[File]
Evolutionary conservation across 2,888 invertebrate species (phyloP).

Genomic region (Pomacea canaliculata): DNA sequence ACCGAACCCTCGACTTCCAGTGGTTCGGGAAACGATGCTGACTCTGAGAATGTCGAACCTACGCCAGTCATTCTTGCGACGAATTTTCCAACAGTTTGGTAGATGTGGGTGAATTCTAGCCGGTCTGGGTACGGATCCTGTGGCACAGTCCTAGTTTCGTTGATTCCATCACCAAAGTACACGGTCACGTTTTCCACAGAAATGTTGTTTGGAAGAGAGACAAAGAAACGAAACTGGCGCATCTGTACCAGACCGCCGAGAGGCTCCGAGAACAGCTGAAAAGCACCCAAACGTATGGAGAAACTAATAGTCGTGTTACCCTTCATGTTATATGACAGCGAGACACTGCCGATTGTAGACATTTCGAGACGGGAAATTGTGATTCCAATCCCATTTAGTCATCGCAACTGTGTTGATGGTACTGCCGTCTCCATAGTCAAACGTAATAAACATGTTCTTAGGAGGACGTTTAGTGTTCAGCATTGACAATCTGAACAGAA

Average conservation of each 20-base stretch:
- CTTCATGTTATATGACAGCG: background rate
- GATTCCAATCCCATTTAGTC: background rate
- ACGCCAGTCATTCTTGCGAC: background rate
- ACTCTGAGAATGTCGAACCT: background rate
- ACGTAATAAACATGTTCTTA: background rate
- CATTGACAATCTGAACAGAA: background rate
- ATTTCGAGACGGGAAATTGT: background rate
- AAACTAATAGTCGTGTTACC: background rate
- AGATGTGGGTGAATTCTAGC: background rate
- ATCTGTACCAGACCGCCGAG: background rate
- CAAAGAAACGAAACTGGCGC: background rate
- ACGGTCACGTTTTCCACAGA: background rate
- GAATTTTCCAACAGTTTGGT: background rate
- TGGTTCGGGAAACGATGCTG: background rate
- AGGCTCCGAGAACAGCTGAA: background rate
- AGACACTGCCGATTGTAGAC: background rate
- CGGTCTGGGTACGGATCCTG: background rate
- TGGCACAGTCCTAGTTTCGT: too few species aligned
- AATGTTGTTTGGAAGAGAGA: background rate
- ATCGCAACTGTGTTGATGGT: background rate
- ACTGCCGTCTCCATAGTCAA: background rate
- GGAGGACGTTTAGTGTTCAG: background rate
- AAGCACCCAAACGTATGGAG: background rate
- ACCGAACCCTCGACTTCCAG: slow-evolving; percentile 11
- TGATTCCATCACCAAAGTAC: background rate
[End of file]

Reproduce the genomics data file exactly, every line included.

Evolutionary conservation across 2,888 invertebrate species (phyloP).

Genomic region (Pomacea canaliculata): DNA sequence ACCGAACCCTCGACTTCCAGTGGTTCGGGAAACGATGCTGACTCTGAGAATGTCGAACCTACGCCAGTCATTCTTGCGACGAATTTTCCAACAGTTTGGTAGATGTGGGTGAATTCTAGCCGGTCTGGGTACGGATCCTGTGGCACAGTCCTAGTTTCGTTGATTCCATCACCAAAGTACACGGTCACGTTTTCCACAGAAATGTTGTTTGGAAGAGAGACAAAGAAACGAAACTGGCGCATCTGTACCAGACCGCCGAGAGGCTCCGAGAACAGCTGAAAAGCACCCAAACGTATGGAGAAACTAATAGTCGTGTTACCCTTCATGTTATATGACAGCGAGACACTGCCGATTGTAGACATTTCGAGACGGGAAATTGTGATTCCAATCCCATTTAGTCATCGCAACTGTGTTGATGGTACTGCCGTCTCCATAGTCAAACGTAATAAACATGTTCTTAGGAGGACGTTTAGTGTTCAGCATTGACAATCTGAACAGAA

Average conservation of each 20-base stretch:
- CTTCATGTTATATGACAGCG: background rate
- GATTCCAATCCCATTTAGTC: background rate
- ACGCCAGTCATTCTTGCGAC: background rate
- ACTCTGAGAATGTCGAACCT: background rate
- ACGTAATAAACATGTTCTTA: background rate
- CATTGACAATCTGAACAGAA: background rate
- ATTTCGAGACGGGAAATTGT: background rate
- AAACTAATAGTCGTGTTACC: background rate
- AGATGTGGGTGAATTCTAGC: background rate
- ATCTGTACCAGACCGCCGAG: background rate
- CAAAGAAACGAAACTGGCGC: background rate
- ACGGTCACGTTTTCCACAGA: background rate
- GAATTTTCCAACAGTTTGGT: background rate
- TGGTTCGGGAAACGATGCTG: background rate
- AGGCTCCGAGAACAGCTGAA: background rate
- AGACACTGCCGATTGTAGAC: background rate
- CGGTCTGGGTACGGATCCTG: background rate
- TGGCACAGTCCTAGTTTCGT: too few species aligned
- AATGTTGTTTGGAAGAGAGA: background rate
- ATCGCAACTGTGTTGATGGT: background rate
- ACTGCCGTCTCCATAGTCAA: background rate
- GGAGGACGTTTAGTGTTCAG: background rate
- AAGCACCCAAACGTATGGAG: background rate
- ACCGAACCCTCGACTTCCAG: slow-evolving; percentile 11
- TGATTCCATCACCAAAGTAC: background rate